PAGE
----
Calls mounted in Germany Saturday, Dec 6 for the government to come to the aid of industry as the nation battens down for what may be its worst downturn for 15 years.
Germans are edging towards depression as the country's recession starts to bite
Chancellor Angela Merkel has rejected calls for the federal government to increase borrowing and give Germans more to spend. One proposal this week had called for Germans to be given 500-euro ($630) vouchers to spend on slow-selling products.
The news magazine Der Spiegel quoted the chief executive of Adidas, Herbert Hainer, calling for the German retail sales tax to be temporarily reduced to 16 percent. Currently this value-added tax is at 19 percent.
At car company Volkswagen, chief executive Martin Winterkorn demanded action, telling Der Spiegel it was "an absolutely exceptional situation where the normal political and economic instruments won't help."
Porsche chief financial officer Holger Haerter said retail demand in Germany was down so far that the state could no longer avoid paying.
"If it doesn't spend money on economic stimulus now, it will have to spend even more later on ameliorating the social effects of the crisis," he was quoted saying.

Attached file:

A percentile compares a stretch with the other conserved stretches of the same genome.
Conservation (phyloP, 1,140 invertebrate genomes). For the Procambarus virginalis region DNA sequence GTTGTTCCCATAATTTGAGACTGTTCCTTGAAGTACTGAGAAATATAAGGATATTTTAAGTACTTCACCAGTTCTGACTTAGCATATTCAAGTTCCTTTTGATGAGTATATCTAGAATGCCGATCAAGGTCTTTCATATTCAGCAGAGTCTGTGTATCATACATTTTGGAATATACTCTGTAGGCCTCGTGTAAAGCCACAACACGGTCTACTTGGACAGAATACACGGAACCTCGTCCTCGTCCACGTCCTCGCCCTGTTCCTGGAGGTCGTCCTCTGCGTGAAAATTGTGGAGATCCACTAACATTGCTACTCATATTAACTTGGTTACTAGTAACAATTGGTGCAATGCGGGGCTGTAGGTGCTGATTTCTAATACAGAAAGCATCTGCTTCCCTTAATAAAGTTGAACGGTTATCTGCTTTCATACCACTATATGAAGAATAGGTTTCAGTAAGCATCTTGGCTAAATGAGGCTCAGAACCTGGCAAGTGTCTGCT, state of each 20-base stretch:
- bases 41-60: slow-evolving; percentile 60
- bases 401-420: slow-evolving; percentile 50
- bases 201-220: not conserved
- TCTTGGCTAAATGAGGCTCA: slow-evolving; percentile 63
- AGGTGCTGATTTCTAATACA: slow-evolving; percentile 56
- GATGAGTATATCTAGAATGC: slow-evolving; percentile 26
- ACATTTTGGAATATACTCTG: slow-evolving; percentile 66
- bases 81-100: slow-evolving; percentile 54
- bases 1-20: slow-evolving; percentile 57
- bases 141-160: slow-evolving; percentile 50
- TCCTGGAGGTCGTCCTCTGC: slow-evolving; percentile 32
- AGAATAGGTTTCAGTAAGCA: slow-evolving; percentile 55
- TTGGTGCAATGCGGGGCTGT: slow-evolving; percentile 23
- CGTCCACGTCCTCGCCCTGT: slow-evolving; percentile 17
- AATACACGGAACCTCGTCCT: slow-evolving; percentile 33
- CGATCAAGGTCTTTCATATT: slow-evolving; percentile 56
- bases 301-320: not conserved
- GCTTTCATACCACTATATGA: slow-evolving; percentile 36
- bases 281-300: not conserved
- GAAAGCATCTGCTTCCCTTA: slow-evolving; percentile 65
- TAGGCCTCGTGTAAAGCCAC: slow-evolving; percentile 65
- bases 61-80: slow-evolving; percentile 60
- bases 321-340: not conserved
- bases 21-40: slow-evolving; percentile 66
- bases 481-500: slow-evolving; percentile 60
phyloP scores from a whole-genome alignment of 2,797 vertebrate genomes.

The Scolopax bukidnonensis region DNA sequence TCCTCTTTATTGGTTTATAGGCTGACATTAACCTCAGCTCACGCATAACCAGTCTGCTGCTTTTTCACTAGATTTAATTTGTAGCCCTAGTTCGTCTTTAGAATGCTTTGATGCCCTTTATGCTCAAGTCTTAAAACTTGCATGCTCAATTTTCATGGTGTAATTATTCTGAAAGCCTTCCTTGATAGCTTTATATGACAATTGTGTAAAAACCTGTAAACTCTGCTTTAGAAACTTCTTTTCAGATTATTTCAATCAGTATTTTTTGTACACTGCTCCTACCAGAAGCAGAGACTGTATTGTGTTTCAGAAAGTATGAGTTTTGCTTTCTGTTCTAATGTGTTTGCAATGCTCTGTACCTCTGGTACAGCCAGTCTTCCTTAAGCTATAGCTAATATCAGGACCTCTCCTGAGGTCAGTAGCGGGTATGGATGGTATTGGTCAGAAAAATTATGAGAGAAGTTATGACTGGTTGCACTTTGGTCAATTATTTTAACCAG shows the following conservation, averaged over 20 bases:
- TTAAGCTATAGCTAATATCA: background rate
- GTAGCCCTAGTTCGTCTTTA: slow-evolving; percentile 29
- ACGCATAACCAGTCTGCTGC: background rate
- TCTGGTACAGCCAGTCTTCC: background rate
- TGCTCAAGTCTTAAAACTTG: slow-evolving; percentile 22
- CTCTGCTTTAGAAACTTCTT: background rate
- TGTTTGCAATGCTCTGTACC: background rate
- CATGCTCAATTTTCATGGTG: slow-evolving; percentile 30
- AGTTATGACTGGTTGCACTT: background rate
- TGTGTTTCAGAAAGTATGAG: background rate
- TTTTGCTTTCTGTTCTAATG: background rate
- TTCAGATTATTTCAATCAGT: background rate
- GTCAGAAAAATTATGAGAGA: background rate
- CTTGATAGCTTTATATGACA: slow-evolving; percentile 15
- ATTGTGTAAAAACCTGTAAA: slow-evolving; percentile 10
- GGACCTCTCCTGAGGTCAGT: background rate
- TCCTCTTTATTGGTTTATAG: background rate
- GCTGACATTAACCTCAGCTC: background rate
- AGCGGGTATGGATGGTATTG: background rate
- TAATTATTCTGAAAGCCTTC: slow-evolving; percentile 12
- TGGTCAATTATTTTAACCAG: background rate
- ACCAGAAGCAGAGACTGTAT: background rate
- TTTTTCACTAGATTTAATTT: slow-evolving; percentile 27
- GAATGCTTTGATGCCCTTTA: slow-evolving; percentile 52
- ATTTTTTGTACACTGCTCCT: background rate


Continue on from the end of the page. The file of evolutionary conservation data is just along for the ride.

Industry chiefs call for government help
Industry chiefs are panicking and want action
Another news weekly, Focus, quoted BMW's new chief financial officer Friedrich Eichiner calling for government guarantees for the companies that supply components to the reeling car industry.
"In such a bad crisis, the state has to come to their aid," said Eichiner, saying he understood some of them were in deep trouble. He said the car manufacturers were not strong enough to lend them money.
He blamed a shortage of loans from the banks. This was confirmed by the chief executive of one such supplier, ZF Friedrichshafen. Hans-Georg Haerter charged that the banks were withholding credit.
"They are obtaining restructuring for themselves with taxpayer money instead of getting on with their job of letting their customers obtain money in the form of credit," he said in remarks reported by Der Spiegel.
Another CEO, Franz Fehrenbach of Bosch, said, "It's irresponsible when companies that are fundamentally sound are driven to the wall because they can't refinance any more."
On Friday, the Bundesbank central bank said Germany was heading into a deep recession next year which would be the worst since 1993, with the economy shrinking 0.8 percent.